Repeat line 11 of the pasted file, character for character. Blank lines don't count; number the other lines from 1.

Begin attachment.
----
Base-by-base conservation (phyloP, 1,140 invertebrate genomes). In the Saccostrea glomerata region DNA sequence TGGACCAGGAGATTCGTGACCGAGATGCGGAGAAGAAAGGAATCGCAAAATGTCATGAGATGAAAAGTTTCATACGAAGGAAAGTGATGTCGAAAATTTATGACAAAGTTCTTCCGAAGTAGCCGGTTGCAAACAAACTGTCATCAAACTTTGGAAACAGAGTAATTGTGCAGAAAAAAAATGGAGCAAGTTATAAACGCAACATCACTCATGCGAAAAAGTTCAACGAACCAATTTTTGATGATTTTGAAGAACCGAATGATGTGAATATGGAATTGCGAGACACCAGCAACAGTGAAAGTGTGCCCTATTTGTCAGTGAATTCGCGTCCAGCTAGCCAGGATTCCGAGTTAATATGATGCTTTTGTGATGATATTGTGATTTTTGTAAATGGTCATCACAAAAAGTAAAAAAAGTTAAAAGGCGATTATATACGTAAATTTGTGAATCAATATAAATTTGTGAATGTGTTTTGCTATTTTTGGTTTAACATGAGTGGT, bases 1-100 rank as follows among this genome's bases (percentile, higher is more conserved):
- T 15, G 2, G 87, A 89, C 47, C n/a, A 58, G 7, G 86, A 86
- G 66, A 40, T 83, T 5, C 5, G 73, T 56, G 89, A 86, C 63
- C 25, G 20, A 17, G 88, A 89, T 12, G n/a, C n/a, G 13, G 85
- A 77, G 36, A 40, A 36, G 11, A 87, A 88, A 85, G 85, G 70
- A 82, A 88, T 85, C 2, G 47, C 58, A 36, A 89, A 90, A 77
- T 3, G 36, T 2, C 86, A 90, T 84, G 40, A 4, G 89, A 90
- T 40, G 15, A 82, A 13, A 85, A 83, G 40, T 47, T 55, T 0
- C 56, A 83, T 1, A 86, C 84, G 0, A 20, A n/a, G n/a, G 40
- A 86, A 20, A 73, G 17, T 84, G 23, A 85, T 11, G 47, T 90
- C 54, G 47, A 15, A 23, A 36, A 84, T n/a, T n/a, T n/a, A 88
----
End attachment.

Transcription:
- C 54, G 47, A 15, A 23, A 36, A 84, T n/a, T n/a, T n/a, A 88